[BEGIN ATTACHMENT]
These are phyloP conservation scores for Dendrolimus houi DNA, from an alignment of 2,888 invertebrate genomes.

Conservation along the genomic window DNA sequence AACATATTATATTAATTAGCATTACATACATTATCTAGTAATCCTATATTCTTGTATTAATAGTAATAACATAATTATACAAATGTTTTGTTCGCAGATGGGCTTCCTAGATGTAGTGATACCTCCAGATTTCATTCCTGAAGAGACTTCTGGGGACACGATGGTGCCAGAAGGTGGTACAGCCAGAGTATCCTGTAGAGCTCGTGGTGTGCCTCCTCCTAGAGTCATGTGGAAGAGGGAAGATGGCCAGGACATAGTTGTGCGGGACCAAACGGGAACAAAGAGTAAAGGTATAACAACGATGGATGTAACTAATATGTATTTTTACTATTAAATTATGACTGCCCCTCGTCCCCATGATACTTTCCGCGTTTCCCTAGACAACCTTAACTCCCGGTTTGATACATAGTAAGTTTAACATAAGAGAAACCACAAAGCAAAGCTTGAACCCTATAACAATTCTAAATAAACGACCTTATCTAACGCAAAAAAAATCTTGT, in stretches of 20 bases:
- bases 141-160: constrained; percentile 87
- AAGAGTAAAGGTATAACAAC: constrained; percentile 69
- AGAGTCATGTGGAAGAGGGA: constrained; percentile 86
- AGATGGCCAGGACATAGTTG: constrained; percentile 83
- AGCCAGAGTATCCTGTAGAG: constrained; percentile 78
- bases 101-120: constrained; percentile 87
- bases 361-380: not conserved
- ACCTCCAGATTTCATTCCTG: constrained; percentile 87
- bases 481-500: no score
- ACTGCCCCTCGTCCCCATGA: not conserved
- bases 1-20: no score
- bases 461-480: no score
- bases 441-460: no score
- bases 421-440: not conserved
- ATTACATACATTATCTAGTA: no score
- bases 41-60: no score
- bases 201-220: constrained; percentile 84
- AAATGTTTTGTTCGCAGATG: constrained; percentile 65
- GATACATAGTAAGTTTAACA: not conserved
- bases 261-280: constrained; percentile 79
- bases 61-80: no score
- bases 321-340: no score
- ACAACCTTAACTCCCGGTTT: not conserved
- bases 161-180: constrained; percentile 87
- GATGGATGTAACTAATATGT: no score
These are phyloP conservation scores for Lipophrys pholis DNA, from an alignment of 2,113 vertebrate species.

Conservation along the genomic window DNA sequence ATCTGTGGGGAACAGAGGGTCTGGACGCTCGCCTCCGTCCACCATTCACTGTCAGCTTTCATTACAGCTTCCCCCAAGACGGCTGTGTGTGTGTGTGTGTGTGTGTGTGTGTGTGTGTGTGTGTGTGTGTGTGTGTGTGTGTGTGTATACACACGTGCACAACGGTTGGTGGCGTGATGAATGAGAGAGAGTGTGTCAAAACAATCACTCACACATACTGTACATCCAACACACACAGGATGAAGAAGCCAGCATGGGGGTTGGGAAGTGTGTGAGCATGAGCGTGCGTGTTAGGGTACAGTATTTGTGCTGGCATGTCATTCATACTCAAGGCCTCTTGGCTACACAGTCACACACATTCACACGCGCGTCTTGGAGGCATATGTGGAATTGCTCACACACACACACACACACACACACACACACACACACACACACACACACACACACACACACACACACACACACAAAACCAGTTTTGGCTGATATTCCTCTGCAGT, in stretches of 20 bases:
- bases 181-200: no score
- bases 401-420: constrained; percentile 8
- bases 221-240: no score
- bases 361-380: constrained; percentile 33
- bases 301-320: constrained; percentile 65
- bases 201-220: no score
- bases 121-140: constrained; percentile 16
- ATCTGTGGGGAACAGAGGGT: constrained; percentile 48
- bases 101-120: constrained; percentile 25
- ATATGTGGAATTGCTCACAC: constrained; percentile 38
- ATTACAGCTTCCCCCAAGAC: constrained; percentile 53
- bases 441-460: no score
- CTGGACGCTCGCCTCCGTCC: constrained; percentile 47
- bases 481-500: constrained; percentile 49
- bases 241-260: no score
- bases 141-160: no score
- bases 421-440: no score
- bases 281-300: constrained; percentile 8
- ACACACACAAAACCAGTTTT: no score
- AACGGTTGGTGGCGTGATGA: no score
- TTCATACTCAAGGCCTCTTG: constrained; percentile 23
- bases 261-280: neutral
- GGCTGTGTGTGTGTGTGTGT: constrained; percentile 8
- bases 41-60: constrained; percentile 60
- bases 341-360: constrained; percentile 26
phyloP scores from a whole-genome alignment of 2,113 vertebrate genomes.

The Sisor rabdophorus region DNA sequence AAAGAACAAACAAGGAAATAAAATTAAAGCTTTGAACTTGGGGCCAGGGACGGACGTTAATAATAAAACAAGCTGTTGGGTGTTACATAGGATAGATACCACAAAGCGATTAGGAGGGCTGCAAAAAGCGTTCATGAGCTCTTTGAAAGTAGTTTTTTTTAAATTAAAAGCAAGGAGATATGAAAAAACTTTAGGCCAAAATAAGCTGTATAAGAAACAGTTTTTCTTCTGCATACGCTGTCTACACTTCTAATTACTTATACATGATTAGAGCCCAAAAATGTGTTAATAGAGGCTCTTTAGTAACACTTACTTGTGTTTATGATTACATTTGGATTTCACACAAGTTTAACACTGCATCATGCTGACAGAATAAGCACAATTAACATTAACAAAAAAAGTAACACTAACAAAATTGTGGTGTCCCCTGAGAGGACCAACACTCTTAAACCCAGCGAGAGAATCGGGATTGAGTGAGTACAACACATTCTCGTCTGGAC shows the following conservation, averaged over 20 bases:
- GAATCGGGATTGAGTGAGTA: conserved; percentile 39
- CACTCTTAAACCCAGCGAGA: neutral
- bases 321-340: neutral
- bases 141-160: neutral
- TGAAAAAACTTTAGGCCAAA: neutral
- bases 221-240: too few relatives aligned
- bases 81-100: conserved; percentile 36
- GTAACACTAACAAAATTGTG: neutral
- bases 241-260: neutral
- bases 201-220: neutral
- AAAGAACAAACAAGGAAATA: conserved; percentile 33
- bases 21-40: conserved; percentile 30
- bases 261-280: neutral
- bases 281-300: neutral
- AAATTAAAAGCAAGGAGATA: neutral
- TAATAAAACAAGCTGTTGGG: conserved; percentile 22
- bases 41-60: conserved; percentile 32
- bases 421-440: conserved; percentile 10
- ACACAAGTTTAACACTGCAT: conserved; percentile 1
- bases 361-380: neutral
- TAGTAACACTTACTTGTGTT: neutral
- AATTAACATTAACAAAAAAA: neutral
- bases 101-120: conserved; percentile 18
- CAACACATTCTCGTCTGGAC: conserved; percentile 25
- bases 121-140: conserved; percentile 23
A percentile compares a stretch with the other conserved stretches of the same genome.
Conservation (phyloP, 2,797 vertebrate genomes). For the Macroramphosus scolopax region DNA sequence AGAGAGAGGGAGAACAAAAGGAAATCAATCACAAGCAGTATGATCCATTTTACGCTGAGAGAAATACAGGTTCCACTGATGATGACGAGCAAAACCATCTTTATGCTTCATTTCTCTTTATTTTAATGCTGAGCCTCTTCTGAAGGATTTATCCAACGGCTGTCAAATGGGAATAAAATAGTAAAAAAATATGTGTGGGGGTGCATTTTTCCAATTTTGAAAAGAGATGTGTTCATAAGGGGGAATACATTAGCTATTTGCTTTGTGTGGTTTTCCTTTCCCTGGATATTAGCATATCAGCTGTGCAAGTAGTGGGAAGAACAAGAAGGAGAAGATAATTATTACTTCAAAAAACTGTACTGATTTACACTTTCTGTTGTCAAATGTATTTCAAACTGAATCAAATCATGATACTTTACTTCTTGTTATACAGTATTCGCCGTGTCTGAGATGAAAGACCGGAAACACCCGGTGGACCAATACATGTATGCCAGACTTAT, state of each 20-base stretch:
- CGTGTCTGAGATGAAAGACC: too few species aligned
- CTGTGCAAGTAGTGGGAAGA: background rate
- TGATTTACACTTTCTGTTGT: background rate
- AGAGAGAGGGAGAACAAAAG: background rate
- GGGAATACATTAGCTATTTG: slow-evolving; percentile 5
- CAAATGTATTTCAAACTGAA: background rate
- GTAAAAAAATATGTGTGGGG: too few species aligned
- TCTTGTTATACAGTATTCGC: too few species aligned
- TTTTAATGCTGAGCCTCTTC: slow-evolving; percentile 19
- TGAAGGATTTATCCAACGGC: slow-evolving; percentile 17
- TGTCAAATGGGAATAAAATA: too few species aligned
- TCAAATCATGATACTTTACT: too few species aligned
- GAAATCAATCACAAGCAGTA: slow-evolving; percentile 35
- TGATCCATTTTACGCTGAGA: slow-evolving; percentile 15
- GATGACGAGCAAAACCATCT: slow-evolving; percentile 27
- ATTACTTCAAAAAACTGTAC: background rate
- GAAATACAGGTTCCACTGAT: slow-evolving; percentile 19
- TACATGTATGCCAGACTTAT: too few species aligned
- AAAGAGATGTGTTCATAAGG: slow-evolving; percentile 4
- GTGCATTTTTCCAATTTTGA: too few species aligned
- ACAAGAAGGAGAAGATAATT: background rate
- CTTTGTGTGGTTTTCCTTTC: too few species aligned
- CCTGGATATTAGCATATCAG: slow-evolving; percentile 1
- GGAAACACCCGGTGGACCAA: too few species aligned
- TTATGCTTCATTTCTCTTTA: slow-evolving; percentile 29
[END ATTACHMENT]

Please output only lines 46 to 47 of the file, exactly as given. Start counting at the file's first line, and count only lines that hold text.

- bases 421-440: no score
- bases 281-300: constrained; percentile 8